I turned my phone on grayscale for two weeks — Here’s what I learned

Is resistance futile?

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After staring at your phone in grayscale, looking up at the real world of vibrant colors can produce a momentary surprise. 

Ben Hitchcock | Courtesy of Rafael Fernandez

Corporations use color to subliminally control your brain, and the only way to resist is by turning your phone on black and white. 

Sorry, let me rephrase that to sound less like I’m wearing a tinfoil hat. 

Phones are engineered to be addictive. Color is an important tool for designers who want to keep users coming back for more. Any home screen overflows with electric blues, iridescent greens and candy reds — a color palette brighter and more vibrant than just about anything else people regularly look at. This is all purposeful. A specific example — Apple’s email and messages notifications are red. That’s not a coincidence. Stop signs are red, red cars get pulled over more and in the animal kingdom, red often signals poison. Red means urgency and panic. Hence, Apple chose to make their notifications red. Corporations use color to subliminally control your brain.

The solution, as suggested to me by this paper’s Humor writer Zach Schauffler, is to turn your phone on black and white. Switching to grayscale isn’t as easy as you might think — the option is buried deep in Settings, perhaps another indicator that Apple doesn’t want you to free yourself from their rainbow-hued mantle. In any case, I made the switch. My phone has been gray for the last two weeks. 

Grayscale curbs addiction in a couple of different ways, aside from just limiting the subterranean effects of bright colors. Some apps are simply less appealing without color. Snapchat is a mess. Most games don’t work nearly as well. Everyone’s Instagram posts look extra artsy and pretentious.

Grayscale is effective in subtler ways as well. The change creates a small barrier between phone-world and the real world. Now, when I look up after staring at my phone for 20 minutes, I am momentarily surprised to be flung back into a world of vibrant color. It’s easier to recognize the amount of time I’m spending looking at a screen now that my phone can’t mimic the real world as effectively. Clearly delineating the phone-world and the real world is a key technique for self-regulation. Grayscale helps draw those lines. 

Of course, some apps aren’t affected by the color shift. Grayscale has done nothing to cure me of my Twitter addiction. Reddit and Twitter remain distracting and engrossing for their infinite ability to provide new content. These apps aren’t addictive because they look pretty but rather because they promise that each refresh will bring something novel and exciting. Black-and-white slot machines are still slot machines. 

I’ve spoken about my little experiment with lots of people over the last two weeks. After just a few sentences of initial explaining, almost everyone I’ve spoken to has asked — without my suggesting — how to switch their device to gray. I have unintentionally started a small-scale gray wave amongst my friends. Some have abandoned the technique faster than others, but nearly everyone has been eager to try.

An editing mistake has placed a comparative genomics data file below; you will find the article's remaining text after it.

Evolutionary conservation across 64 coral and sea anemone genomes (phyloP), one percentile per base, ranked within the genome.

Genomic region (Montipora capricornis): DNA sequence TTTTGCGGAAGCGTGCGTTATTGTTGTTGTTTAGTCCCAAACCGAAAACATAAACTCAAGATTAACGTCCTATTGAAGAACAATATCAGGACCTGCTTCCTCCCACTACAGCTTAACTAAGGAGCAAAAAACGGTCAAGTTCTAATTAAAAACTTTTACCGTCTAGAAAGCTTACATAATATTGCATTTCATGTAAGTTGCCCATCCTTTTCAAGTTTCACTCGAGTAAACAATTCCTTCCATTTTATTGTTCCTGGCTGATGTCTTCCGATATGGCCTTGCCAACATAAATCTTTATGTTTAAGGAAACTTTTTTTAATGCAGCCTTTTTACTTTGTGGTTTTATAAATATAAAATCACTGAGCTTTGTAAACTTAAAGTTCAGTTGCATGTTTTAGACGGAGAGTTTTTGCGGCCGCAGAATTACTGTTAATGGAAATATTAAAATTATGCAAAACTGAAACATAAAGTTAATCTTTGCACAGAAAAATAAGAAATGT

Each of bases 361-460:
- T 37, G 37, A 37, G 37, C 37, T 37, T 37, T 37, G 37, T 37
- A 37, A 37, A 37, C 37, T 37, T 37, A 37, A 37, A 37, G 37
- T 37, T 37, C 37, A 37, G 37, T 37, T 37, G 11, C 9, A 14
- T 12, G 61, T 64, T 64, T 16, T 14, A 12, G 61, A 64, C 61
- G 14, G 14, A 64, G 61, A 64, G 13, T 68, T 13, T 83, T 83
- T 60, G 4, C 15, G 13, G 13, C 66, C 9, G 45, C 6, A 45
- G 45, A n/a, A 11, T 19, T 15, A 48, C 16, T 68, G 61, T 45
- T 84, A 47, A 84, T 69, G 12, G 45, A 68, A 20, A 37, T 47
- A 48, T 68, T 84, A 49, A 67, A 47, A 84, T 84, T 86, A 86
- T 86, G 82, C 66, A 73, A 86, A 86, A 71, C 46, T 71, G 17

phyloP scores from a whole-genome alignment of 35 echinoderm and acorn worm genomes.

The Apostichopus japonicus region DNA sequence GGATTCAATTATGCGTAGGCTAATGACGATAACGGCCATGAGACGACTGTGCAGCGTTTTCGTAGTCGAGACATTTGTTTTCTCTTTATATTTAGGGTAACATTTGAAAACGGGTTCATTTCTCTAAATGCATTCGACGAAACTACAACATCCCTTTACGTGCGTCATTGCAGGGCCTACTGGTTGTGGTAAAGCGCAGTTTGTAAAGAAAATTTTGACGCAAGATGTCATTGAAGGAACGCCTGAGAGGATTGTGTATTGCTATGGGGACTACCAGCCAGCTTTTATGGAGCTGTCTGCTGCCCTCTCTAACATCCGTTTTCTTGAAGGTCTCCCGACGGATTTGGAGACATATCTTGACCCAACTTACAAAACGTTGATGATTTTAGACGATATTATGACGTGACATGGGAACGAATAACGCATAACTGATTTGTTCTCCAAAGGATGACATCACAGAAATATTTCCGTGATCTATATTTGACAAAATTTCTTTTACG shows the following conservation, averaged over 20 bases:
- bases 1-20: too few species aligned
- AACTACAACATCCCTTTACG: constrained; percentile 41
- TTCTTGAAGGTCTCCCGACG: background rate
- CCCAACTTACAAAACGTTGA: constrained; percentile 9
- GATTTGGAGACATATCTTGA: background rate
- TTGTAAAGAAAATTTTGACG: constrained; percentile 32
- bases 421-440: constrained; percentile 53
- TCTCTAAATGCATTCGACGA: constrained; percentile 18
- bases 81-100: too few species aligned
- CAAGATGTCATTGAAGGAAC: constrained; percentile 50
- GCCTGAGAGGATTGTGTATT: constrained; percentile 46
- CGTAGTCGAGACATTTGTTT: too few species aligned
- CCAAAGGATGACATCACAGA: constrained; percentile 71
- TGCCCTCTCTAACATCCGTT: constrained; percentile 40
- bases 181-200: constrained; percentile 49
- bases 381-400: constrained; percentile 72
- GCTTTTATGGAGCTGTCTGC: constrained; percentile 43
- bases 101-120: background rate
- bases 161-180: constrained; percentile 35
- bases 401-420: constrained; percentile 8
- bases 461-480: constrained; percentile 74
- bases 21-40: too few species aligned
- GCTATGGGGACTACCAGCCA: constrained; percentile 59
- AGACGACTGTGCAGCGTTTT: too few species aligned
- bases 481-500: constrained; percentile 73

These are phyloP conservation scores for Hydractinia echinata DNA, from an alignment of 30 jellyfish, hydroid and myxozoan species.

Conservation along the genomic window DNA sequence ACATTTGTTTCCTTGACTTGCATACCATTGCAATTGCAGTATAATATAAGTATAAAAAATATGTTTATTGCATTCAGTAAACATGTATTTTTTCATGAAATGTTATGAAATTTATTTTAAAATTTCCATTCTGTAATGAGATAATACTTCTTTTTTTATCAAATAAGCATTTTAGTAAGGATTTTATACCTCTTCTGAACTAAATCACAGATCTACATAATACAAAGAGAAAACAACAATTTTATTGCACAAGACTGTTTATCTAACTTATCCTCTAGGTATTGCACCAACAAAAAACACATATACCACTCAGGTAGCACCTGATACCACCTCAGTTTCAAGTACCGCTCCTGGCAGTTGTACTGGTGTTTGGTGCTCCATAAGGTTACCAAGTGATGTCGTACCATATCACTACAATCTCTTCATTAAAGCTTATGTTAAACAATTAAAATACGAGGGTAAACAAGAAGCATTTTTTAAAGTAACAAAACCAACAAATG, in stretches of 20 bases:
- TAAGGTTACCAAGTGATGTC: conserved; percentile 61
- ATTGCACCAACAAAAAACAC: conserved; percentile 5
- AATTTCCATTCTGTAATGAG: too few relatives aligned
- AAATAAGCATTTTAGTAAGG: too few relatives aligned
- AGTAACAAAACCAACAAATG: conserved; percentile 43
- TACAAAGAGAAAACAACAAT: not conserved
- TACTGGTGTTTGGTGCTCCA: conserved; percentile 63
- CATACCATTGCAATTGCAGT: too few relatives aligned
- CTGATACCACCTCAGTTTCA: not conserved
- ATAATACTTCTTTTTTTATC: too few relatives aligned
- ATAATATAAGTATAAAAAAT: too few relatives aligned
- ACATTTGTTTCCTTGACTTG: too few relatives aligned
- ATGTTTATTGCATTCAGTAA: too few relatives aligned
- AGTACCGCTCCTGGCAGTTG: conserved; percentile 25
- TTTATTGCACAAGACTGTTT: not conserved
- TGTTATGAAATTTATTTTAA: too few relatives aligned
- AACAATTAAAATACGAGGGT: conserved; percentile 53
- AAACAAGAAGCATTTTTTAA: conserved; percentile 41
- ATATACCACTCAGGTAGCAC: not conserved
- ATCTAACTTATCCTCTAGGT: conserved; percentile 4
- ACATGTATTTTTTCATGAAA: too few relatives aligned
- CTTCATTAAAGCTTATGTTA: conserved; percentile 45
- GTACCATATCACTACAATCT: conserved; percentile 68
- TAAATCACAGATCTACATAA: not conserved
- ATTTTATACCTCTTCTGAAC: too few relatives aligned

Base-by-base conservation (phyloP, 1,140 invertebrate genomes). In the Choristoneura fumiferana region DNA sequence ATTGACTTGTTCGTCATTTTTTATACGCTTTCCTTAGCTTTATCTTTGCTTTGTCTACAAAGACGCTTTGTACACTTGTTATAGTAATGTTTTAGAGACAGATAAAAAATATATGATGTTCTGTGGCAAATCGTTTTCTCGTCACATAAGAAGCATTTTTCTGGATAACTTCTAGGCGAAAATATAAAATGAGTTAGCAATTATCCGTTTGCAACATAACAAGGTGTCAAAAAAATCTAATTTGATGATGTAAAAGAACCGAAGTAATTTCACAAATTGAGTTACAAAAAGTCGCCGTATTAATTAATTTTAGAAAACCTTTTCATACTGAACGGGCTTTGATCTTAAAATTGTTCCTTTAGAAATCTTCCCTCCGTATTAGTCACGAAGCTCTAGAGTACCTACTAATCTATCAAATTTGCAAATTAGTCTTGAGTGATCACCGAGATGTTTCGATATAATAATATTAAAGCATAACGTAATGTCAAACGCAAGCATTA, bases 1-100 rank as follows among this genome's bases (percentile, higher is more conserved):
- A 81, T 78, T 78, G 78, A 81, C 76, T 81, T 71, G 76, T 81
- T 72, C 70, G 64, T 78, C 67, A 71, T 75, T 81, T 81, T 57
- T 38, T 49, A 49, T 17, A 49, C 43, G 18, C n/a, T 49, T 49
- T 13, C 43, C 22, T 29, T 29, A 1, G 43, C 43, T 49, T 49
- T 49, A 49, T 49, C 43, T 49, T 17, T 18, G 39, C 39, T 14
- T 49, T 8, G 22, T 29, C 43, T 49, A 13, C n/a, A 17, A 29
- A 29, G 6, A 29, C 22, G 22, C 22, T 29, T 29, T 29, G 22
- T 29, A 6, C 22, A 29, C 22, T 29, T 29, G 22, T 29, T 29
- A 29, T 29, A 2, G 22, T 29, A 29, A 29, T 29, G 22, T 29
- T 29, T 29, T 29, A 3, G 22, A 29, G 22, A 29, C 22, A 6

In a vacuum, the paradox would be startling. People pay hundreds of dollars for the most powerful and amazing devices ever created and then immediately look for ways to make those devices worse. But nowadays, it shouldn’t be surprising that people are eager to find little ways to push back against the digital era’s hurtling progress. Other programs have been developed towards the same end. Google Chrome plugin StayFocusd allows users to pre-block time-wasting websites on their own computers. The app Moment tracks screen time, promising to help users “Unplug. Use your phone less.”

Grayscale has likely slightly lowered my phone usage, but it hasn’t fundamentally altered the way I interact with the technology. Like most students I still live and breathe through my phone. 

Instead, two weeks of grayscale has been an opportunity to examine how I, one person, choose to interact with the massive cultural shifts that make up modern life. Apple CEO Tim Cook is not losing any sleep over my decision to switch to gray. I’ll probably keep refreshing Twitter until my eyeballs melt. Switching my phone to gray is like throwing a pebble in the ocean. 

Small resistances are important, though, because they keep us vigilant. How can I retain autonomy when I’m reliant on a device designed to manipulate me? How can I balance the real downsides and the phenomenal thrills of life in the digital age? A little thing — two weeks of black-and-white Snapchat — raised these big questions. As I’ve found in my conversations with friends in the past days, other people are eager to engage with these questions, too.

I don’t know how long I’ll stick with grayscale. I suspect that soon I’ll be lured back to the world of Candy Crush and colorful Instagram posts. The corporate overlords will break me down with their bright and delectable hues. But next time I feel like my phone is running my life, maybe I’ll go back to gray for a few days, go back to a world where everyone’s Instagrams look like Man Ray and where I have, at least, the illusion of control.

Ben Hitchcock is a Life Columnist for The Cavalier Daily. He can be reached at life@cavalierdaily.com

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